1. Syndergaard Was Scintillating
In a pitcher’s duel that surely lived up to its expectations, Noah Syndergaard was able to out-duel Nationals ace Max Scherzer. Syndergaard’s slider was just about as good as it’s been all year, as he went on to strike out 10 Nationals en route to his fourth win of the season. Thor went seven strong innings while allowing no runs on just five hits. In the first game of an important series, it was especially important for the Mets to get out of the gates quickly, and Syndergaard was able to make sure that happened.
2. Bullpen Was Strong
Aside from the middle game of the series where Antonio Bastardo and Jim Henderson each gave up a pair of runs, the bullpen was pretty solid for the most part. After Syndergaard went seven strong on Tuesday night, both Addison Reed and Jeurys Familia pitched scoreless 8th and 9th innings. Last night, after Harvey imploded in the first two innings, a committee of Verrett, Bastardo, Blevins, and Reed allowed just three hits and no runs over 6 1/3 innings. In a series that didn’t have many positives, the bullpen was at least above average in this three game set with the Nationals.
3. Plawecki’s Defense
In the absence of Travis d’Arnaud, backup catcher Kevin Plawecki has done a very admirable job, especially defensively as of late. Plawecki was able to throw out two baserunners this series, once on Tuesday night when he threw out Ben Revere, and one more time the following night when he caught Anthony Rendon stealing. This is an area of upgrade for the Mets, since d’Arnaud was never the best at throwing baserunners out. Baserunning against the Mets has become quite an issue in the early part of the season, so seeing some runners get thrown out is always a positive.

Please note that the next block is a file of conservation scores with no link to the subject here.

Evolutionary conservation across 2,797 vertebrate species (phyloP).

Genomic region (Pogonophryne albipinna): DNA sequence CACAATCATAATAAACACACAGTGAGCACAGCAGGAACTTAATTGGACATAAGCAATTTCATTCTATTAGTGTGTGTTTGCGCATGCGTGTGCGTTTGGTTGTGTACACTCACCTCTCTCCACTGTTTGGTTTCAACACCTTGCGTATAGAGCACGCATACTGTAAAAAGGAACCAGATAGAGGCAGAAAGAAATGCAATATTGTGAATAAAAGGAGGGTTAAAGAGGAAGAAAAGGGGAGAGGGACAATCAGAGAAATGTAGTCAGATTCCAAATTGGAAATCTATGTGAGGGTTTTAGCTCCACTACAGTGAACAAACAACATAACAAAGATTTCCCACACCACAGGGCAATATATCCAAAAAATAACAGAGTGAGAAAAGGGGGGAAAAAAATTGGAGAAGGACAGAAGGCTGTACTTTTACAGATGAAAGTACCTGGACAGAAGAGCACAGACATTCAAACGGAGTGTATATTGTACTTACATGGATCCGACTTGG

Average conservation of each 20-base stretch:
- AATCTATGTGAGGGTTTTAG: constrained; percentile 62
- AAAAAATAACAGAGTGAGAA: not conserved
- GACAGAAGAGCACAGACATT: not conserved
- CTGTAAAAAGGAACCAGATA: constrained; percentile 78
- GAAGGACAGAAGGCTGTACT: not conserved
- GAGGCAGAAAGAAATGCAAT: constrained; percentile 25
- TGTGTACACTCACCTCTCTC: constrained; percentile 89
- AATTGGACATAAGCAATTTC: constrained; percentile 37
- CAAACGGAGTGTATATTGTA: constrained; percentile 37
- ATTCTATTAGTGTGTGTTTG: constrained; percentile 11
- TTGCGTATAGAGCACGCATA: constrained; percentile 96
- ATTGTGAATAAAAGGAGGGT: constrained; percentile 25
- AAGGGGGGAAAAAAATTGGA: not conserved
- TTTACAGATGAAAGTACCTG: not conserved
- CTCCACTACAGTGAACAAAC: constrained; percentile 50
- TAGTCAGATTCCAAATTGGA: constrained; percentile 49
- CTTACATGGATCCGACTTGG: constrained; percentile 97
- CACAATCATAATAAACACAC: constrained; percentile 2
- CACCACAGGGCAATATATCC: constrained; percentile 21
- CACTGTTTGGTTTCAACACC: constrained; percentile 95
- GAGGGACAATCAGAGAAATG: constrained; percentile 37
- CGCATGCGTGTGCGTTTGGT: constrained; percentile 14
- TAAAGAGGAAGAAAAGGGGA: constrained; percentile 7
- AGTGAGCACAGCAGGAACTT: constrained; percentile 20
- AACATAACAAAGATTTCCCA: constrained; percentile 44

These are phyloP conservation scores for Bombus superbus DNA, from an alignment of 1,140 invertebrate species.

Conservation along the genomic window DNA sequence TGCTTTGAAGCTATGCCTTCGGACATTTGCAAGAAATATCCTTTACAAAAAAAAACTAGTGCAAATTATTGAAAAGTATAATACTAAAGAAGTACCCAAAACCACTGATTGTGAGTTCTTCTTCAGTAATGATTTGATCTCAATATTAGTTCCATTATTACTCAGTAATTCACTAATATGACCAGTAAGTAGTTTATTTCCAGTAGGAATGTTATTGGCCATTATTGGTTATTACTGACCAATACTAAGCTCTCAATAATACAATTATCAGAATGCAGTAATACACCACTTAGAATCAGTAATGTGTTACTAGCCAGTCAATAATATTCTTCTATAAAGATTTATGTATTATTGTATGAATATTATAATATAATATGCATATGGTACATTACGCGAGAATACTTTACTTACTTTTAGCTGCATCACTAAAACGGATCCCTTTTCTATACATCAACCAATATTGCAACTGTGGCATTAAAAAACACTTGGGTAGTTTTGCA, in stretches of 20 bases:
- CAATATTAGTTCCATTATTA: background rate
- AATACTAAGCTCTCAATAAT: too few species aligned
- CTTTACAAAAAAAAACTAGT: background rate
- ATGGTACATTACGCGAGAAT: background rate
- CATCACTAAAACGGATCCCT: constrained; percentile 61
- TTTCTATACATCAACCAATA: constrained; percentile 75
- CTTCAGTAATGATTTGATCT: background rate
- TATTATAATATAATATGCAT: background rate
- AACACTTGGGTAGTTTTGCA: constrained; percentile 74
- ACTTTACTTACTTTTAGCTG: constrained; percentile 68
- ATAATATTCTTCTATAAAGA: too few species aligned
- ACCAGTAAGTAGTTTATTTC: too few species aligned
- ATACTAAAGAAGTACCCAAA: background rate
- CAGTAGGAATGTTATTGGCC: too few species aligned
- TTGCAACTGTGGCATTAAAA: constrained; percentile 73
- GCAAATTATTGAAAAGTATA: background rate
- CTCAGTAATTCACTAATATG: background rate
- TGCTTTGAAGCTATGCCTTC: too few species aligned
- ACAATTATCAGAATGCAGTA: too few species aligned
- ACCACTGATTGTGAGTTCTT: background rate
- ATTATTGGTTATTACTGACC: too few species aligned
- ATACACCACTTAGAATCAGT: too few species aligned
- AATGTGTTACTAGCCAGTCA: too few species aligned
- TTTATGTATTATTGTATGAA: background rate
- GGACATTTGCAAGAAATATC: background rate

1. Bart’s Control Issues
Amidst all of the news that came out in Wednesday’s papers pertaining to Bartolo and his “secret life,” Colon also had a big start to make against the Nationals. He clearly didn’t look himself. Colon walked five batters in 4 2/3 innings. It was the first time he’s done that in 10 years. Bart struggled with his command all night, allowing three runs on five hits, while striking out just four batters. This marks two bad starts in a row for Colon after having a solid start to the season. He has now eight runs in his last 9 2/3 innings.
2. Harvey is Lost
These used to be the games Matt Harvey would rise to the occasion for, instead, Harvey followed a bad outing in Colorado with another poor outing in a rubber game a division rival in the Washington Nationals. Ex-teammate Daniel Murphy greeted Harvey in the first inning with a two-run shot, and the rest was history. Harvey lasted just 2 2/3 innings, as he gave up nine runs (six earned) on eight hits while striking out just two batters. It’s the shortest Harvey has lasted in any outing he’s ever pitched. He is now 3-6 on the year with a 5.77 ERA. Yikes.
3. Four Runs in Three Games
The offense continues to struggle mightily. There is really no two ways about it. I really could have picked from a number of guys to put on this list, Granderson, Wright, Duda, take your pick. Really though, it’s been a collective effort when it comes to not hitting right now for the Mets. Four runs in a three game set at home against a team you are supposed to be competing against for a division title is just not acceptable. Three of those four runs were off of the long ball, two of them coming in the series opener off of Max Scherzer. The Mets are now currently 23rd in team batting average at .235, and are in the top 10 in total strikeouts. Eventually it’s time for these guys to start getting hot again, and hopefully that comes this weekend against the Brewers, who are the 27th in the league in team ERA.